How Did You Learn About Money?

Most people have a distinct memory when they learned about money. Mine was when I was eight years old and wanted a tent. My Mom took me to Kmart to look at the selection. I found an awesome six person tent that I had to have. The only problem was it cost $100. (Side story, I have a vivid memory of learning about taxes too. I saved up all of my Christmas money for a Nintendo NES. Back then it cost $99.99. I saved up $100 and had my parent’s OK to buy it. Then they asked me about the 6% sales tax. I needed another $6! I thought it was outrageous that I had to spend $6 extra for my Nintendo.) Back to my tent story, my Mom wasn’t buying me the tent. I needed to buy it myself. But she did offer to put it on layaway.

The idea was that I would do my weekly chores and when I got paid, she would take me Kmart to make a payment on the tent. The first week I earned $10. With the $20 that was put down to hold the tent on layaway, I needed another $70. At $10 per week, it was going to take me all summer to earn that tent! By the time I got it, summer would be over and I wouldn’t be able to use it.

So I ended up doing some extra chores the following week and earned $15. This continued for the next few weeks until I earned enough to pay for my tent. I still remember the smell of the tent and laying in it on summer afternoons creating comic books with my friend.

Learn about money

Not the actual tent, but a pretty cool one nonetheless -Corey

I consider myself lucky in that I had a foundation for personal finance when I was young. Sadly, most others do not. We learn our bad money habits from our parents and continue with them simply because we don’t know any better. If you are one who was not taught good personal finance skills, it is never too late to learn. You can become a better money manager and be able to afford the things you desire, be it a vacation, a house or retirement without unnecessary stress.

Going back to my Nintendo story, that money experience also had a profound effect on me. I can remember handing the cashier my $106 and getting a penny back. I think I realized more that $100 was a lot of money then as opposed to the tent. With the tent, it was $20 here, then $15. By making it a smaller amount, it didn’t seem so big. But handing over the $106 did seem like a big deal. Don’t get me wrong, I loved playing that Nintendo and blowing into it and the cartridges trying to get it to work. In fact, I’d love to get my hands on one again!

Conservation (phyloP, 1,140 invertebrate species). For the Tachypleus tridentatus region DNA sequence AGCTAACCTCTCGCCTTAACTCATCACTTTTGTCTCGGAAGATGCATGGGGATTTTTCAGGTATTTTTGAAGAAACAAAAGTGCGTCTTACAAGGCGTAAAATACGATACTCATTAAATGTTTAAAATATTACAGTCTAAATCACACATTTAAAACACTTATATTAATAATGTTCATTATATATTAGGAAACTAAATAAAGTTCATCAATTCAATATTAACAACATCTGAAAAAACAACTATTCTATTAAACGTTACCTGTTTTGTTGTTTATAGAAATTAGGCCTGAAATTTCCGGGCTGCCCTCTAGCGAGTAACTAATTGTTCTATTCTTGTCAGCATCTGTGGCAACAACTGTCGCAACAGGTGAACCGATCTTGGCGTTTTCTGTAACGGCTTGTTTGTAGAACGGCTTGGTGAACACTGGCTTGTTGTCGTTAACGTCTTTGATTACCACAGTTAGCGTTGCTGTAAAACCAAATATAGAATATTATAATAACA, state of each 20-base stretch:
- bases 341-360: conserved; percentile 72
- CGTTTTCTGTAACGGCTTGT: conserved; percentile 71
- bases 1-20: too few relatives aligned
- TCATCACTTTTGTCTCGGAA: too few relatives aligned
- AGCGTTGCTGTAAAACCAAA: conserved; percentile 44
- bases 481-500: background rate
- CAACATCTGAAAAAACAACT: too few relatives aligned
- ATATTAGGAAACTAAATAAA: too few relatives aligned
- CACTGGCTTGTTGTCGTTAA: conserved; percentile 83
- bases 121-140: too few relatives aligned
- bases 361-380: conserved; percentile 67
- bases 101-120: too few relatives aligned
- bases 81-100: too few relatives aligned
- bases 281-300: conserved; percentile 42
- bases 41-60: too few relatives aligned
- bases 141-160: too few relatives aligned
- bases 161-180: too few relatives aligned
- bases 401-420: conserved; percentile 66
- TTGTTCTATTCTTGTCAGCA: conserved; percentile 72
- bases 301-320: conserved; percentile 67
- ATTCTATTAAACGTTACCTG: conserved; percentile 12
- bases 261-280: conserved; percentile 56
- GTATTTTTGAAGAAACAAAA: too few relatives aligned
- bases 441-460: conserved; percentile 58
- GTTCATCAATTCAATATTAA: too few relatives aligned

I urge you to learn all you can about personal finance. You will be better equipped to save money and make smart money decisions that will benefit you both now and in the years to come.

I’m interested to hear how you learned about money. Looking back, do you realize anything now that you didn’t then?

14 Responses to How Did You Learn About Money?

  1. My first lesson on money came when I was about 3 years old. My great-uncle owned a little farm stand/ convienience store and whenever we stopped by, I was allowed to have a candy bar. One day at the grocery store, I grabbed a candybar as we were walking out the door, because whenever we went to the store, I always got a candybar!

    So to explain to me that things have to be purchased, my great uncle would give me money from the register so I could buy a candybar from him at his store.

  2. I learnt about money from my father and then by practice. It is one area that is important to understand. Money is not everything and you don’t need infinite amounts of it but making sense of what you have and how to spend it wisely will make it a lot easier for you.